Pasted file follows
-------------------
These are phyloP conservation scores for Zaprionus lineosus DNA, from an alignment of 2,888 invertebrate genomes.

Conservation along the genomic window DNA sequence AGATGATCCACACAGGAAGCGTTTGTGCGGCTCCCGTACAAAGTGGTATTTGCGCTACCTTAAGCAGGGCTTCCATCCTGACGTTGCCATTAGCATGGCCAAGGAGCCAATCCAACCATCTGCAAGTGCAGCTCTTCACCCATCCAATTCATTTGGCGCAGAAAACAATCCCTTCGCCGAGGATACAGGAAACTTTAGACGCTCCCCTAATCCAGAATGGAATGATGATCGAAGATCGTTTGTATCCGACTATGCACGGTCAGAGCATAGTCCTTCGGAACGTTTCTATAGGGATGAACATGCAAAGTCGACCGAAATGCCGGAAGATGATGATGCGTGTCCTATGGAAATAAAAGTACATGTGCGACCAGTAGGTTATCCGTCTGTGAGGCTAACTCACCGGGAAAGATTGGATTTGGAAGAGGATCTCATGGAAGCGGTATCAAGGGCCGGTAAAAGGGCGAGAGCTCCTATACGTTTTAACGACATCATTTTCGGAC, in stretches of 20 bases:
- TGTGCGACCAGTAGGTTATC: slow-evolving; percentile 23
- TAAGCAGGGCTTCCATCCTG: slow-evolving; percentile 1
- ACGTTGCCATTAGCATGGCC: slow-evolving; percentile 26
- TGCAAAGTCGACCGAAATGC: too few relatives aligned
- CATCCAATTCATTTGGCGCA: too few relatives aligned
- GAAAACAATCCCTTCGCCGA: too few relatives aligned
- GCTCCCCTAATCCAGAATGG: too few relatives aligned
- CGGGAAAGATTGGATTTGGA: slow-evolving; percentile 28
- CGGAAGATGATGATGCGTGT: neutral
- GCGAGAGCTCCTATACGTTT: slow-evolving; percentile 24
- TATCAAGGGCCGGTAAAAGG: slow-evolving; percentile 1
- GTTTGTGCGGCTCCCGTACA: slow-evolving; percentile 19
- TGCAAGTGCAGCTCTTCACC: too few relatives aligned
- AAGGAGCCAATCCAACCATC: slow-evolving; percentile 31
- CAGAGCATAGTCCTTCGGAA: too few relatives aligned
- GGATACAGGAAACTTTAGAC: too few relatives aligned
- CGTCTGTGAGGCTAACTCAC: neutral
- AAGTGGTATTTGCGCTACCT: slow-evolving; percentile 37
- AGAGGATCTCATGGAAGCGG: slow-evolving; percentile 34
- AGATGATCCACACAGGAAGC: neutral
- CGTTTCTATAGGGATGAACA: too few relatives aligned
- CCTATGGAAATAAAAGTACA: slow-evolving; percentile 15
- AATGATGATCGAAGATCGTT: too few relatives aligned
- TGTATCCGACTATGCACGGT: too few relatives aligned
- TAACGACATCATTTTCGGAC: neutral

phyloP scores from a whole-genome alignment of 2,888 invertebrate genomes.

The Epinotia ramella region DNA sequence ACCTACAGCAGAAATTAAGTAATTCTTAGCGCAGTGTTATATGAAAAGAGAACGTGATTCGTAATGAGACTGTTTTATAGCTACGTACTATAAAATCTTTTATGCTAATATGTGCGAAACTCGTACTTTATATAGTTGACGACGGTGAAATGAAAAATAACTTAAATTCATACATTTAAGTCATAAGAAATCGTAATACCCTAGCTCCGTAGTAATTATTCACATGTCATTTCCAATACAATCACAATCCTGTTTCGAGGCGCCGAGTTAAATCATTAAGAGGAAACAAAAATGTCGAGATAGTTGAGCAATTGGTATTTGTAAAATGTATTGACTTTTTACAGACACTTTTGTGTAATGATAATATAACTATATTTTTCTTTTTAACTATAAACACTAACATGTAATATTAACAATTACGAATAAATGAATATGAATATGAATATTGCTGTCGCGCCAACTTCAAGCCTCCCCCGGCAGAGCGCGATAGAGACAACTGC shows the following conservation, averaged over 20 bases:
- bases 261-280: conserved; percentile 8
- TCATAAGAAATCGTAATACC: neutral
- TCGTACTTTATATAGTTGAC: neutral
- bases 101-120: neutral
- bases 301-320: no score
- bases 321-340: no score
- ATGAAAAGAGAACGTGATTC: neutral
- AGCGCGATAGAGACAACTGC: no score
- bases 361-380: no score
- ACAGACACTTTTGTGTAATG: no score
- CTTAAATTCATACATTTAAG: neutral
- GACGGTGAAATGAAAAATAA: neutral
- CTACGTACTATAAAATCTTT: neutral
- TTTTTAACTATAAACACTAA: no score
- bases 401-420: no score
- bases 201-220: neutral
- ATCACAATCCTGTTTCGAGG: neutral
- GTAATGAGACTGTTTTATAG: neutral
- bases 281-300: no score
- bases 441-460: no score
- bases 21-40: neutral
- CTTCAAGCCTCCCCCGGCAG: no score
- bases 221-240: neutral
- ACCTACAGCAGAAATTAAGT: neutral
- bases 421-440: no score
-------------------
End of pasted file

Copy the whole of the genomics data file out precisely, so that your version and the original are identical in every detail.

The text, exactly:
These are phyloP conservation scores for Zaprionus lineosus DNA, from an alignment of 2,888 invertebrate genomes.

Conservation along the genomic window DNA sequence AGATGATCCACACAGGAAGCGTTTGTGCGGCTCCCGTACAAAGTGGTATTTGCGCTACCTTAAGCAGGGCTTCCATCCTGACGTTGCCATTAGCATGGCCAAGGAGCCAATCCAACCATCTGCAAGTGCAGCTCTTCACCCATCCAATTCATTTGGCGCAGAAAACAATCCCTTCGCCGAGGATACAGGAAACTTTAGACGCTCCCCTAATCCAGAATGGAATGATGATCGAAGATCGTTTGTATCCGACTATGCACGGTCAGAGCATAGTCCTTCGGAACGTTTCTATAGGGATGAACATGCAAAGTCGACCGAAATGCCGGAAGATGATGATGCGTGTCCTATGGAAATAAAAGTACATGTGCGACCAGTAGGTTATCCGTCTGTGAGGCTAACTCACCGGGAAAGATTGGATTTGGAAGAGGATCTCATGGAAGCGGTATCAAGGGCCGGTAAAAGGGCGAGAGCTCCTATACGTTTTAACGACATCATTTTCGGAC, in stretches of 20 bases:
- TGTGCGACCAGTAGGTTATC: slow-evolving; percentile 23
- TAAGCAGGGCTTCCATCCTG: slow-evolving; percentile 1
- ACGTTGCCATTAGCATGGCC: slow-evolving; percentile 26
- TGCAAAGTCGACCGAAATGC: too few relatives aligned
- CATCCAATTCATTTGGCGCA: too few relatives aligned
- GAAAACAATCCCTTCGCCGA: too few relatives aligned
- GCTCCCCTAATCCAGAATGG: too few relatives aligned
- CGGGAAAGATTGGATTTGGA: slow-evolving; percentile 28
- CGGAAGATGATGATGCGTGT: neutral
- GCGAGAGCTCCTATACGTTT: slow-evolving; percentile 24
- TATCAAGGGCCGGTAAAAGG: slow-evolving; percentile 1
- GTTTGTGCGGCTCCCGTACA: slow-evolving; percentile 19
- TGCAAGTGCAGCTCTTCACC: too few relatives aligned
- AAGGAGCCAATCCAACCATC: slow-evolving; percentile 31
- CAGAGCATAGTCCTTCGGAA: too few relatives aligned
- GGATACAGGAAACTTTAGAC: too few relatives aligned
- CGTCTGTGAGGCTAACTCAC: neutral
- AAGTGGTATTTGCGCTACCT: slow-evolving; percentile 37
- AGAGGATCTCATGGAAGCGG: slow-evolving; percentile 34
- AGATGATCCACACAGGAAGC: neutral
- CGTTTCTATAGGGATGAACA: too few relatives aligned
- CCTATGGAAATAAAAGTACA: slow-evolving; percentile 15
- AATGATGATCGAAGATCGTT: too few relatives aligned
- TGTATCCGACTATGCACGGT: too few relatives aligned
- TAACGACATCATTTTCGGAC: neutral

phyloP scores from a whole-genome alignment of 2,888 invertebrate genomes.

The Epinotia ramella region DNA sequence ACCTACAGCAGAAATTAAGTAATTCTTAGCGCAGTGTTATATGAAAAGAGAACGTGATTCGTAATGAGACTGTTTTATAGCTACGTACTATAAAATCTTTTATGCTAATATGTGCGAAACTCGTACTTTATATAGTTGACGACGGTGAAATGAAAAATAACTTAAATTCATACATTTAAGTCATAAGAAATCGTAATACCCTAGCTCCGTAGTAATTATTCACATGTCATTTCCAATACAATCACAATCCTGTTTCGAGGCGCCGAGTTAAATCATTAAGAGGAAACAAAAATGTCGAGATAGTTGAGCAATTGGTATTTGTAAAATGTATTGACTTTTTACAGACACTTTTGTGTAATGATAATATAACTATATTTTTCTTTTTAACTATAAACACTAACATGTAATATTAACAATTACGAATAAATGAATATGAATATGAATATTGCTGTCGCGCCAACTTCAAGCCTCCCCCGGCAGAGCGCGATAGAGACAACTGC shows the following conservation, averaged over 20 bases:
- bases 261-280: conserved; percentile 8
- TCATAAGAAATCGTAATACC: neutral
- TCGTACTTTATATAGTTGAC: neutral
- bases 101-120: neutral
- bases 301-320: no score
- bases 321-340: no score
- ATGAAAAGAGAACGTGATTC: neutral
- AGCGCGATAGAGACAACTGC: no score
- bases 361-380: no score
- ACAGACACTTTTGTGTAATG: no score
- CTTAAATTCATACATTTAAG: neutral
- GACGGTGAAATGAAAAATAA: neutral
- CTACGTACTATAAAATCTTT: neutral
- TTTTTAACTATAAACACTAA: no score
- bases 401-420: no score
- bases 201-220: neutral
- ATCACAATCCTGTTTCGAGG: neutral
- GTAATGAGACTGTTTTATAG: neutral
- bases 281-300: no score
- bases 441-460: no score
- bases 21-40: neutral
- CTTCAAGCCTCCCCCGGCAG: no score
- bases 221-240: neutral
- ACCTACAGCAGAAATTAAGT: neutral
- bases 421-440: no score